clovnerie0q

2022-10-09

What is the expected distance between endpoints of n line segments of length 1 connected at random angles?

Start at the origin and take n line segments and connect them end to end each at random angles. What is the expected distance of the endpoint from the origin of the resulting path?

Clearly when $n=1$ the expected distance is 1. When $n=2$ we can find the expected distance by integrating

$\frac{1}{2\pi}{\int}_{0}^{2\pi}2\mathrm{sin}\left(\frac{x}{2}\right)dx=\frac{4}{\pi}$

For $n=3$, it is easy to simulate and find the distance is approximately 1.58. For $n=4$ the simulated distance is 1.82 and for $n=5$ we get approximately 2.02.

Can one find a general formula for any n?

Start at the origin and take n line segments and connect them end to end each at random angles. What is the expected distance of the endpoint from the origin of the resulting path?

Clearly when $n=1$ the expected distance is 1. When $n=2$ we can find the expected distance by integrating

$\frac{1}{2\pi}{\int}_{0}^{2\pi}2\mathrm{sin}\left(\frac{x}{2}\right)dx=\frac{4}{\pi}$

For $n=3$, it is easy to simulate and find the distance is approximately 1.58. For $n=4$ the simulated distance is 1.82 and for $n=5$ we get approximately 2.02.

Can one find a general formula for any n?

Paige Paul

Beginner2022-10-10Added 11 answers

Step 1

Let each line segment be a unit vector

$<cos(\theta ),sin(\theta )>$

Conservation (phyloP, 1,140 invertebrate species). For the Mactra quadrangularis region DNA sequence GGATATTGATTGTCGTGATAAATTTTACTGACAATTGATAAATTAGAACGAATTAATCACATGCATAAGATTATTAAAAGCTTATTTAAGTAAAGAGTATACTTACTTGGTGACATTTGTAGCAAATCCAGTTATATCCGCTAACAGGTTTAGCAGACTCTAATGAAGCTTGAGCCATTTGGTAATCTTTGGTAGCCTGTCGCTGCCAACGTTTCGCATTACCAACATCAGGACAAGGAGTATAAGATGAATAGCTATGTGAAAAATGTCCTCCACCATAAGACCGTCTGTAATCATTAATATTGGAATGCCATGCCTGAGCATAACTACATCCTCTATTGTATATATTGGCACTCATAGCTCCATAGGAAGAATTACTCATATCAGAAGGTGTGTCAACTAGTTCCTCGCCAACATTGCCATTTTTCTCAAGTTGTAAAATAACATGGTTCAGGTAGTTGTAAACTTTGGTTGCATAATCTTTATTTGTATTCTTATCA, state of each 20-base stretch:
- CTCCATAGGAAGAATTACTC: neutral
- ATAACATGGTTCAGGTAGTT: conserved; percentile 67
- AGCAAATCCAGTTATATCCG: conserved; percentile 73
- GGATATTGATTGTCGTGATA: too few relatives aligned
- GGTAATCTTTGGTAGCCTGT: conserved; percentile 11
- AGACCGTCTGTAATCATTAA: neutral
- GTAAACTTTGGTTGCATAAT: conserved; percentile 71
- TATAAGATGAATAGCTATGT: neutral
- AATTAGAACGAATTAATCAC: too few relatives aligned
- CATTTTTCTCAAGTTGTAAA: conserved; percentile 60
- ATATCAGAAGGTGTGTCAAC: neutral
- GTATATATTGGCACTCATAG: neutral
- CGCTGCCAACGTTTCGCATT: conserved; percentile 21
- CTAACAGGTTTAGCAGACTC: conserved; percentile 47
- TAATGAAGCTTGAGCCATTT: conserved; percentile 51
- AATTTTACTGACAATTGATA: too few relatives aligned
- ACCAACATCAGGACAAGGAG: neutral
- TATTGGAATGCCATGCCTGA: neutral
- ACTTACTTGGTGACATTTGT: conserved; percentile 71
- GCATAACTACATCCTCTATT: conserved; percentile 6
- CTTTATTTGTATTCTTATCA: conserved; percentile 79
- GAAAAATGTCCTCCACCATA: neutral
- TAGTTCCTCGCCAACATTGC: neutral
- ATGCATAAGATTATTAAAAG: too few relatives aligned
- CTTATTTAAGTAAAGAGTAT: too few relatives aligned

Adding up n unit vectors gives the resultant vector from the beginning to the end of the string

$\sum _{k=1}^{n}<cos({\theta}_{k}),sin({\theta}_{k})>$

The magnitude of the resultant vector is the distance from beginning to end

$D=|<\sum _{k=1}^{n}cos({\theta}_{k}),\sum _{k=1}^{n}sin({\theta}_{k})>|$

Step 2

That equals

$\sqrt{(\sum _{k=1}^{n}cos({\theta}_{k}){)}^{2}+(\sum _{k=1}^{n}sin({\theta}_{k}){)}^{2}}$

To find the average distance, we need to add up the distances from every possible combination of thetas and divide by the number of combinations. Since each theta can be any value between 0 and 2 pi, we use an integral

$\frac{1}{(2\pi {)}^{n}}{\int}_{0}^{2\pi}\dots {\int}_{0}^{2\pi}\sqrt{(\sum _{k=1}^{n}cos({\theta}_{k}){)}^{2}+(\sum _{k=1}^{n}sin({\theta}_{k}){)}^{2}}d{\theta}_{1}\dots d{\theta}_{n}$

Solve that and you get your average distance for any n

Let each line segment be a unit vector

$<cos(\theta ),sin(\theta )>$

Adding up n unit vectors gives the resultant vector from the beginning to the end of the string

$\sum _{k=1}^{n}<cos({\theta}_{k}),sin({\theta}_{k})>$

The magnitude of the resultant vector is the distance from beginning to end

$D=|<\sum _{k=1}^{n}cos({\theta}_{k}),\sum _{k=1}^{n}sin({\theta}_{k})>|$

Step 2

That equals

$\sqrt{(\sum _{k=1}^{n}cos({\theta}_{k}){)}^{2}+(\sum _{k=1}^{n}sin({\theta}_{k}){)}^{2}}$

To find the average distance, we need to add up the distances from every possible combination of thetas and divide by the number of combinations. Since each theta can be any value between 0 and 2 pi, we use an integral

$\frac{1}{(2\pi {)}^{n}}{\int}_{0}^{2\pi}\dots {\int}_{0}^{2\pi}\sqrt{(\sum _{k=1}^{n}cos({\theta}_{k}){)}^{2}+(\sum _{k=1}^{n}sin({\theta}_{k}){)}^{2}}d{\theta}_{1}\dots d{\theta}_{n}$

Solve that and you get your average distance for any n

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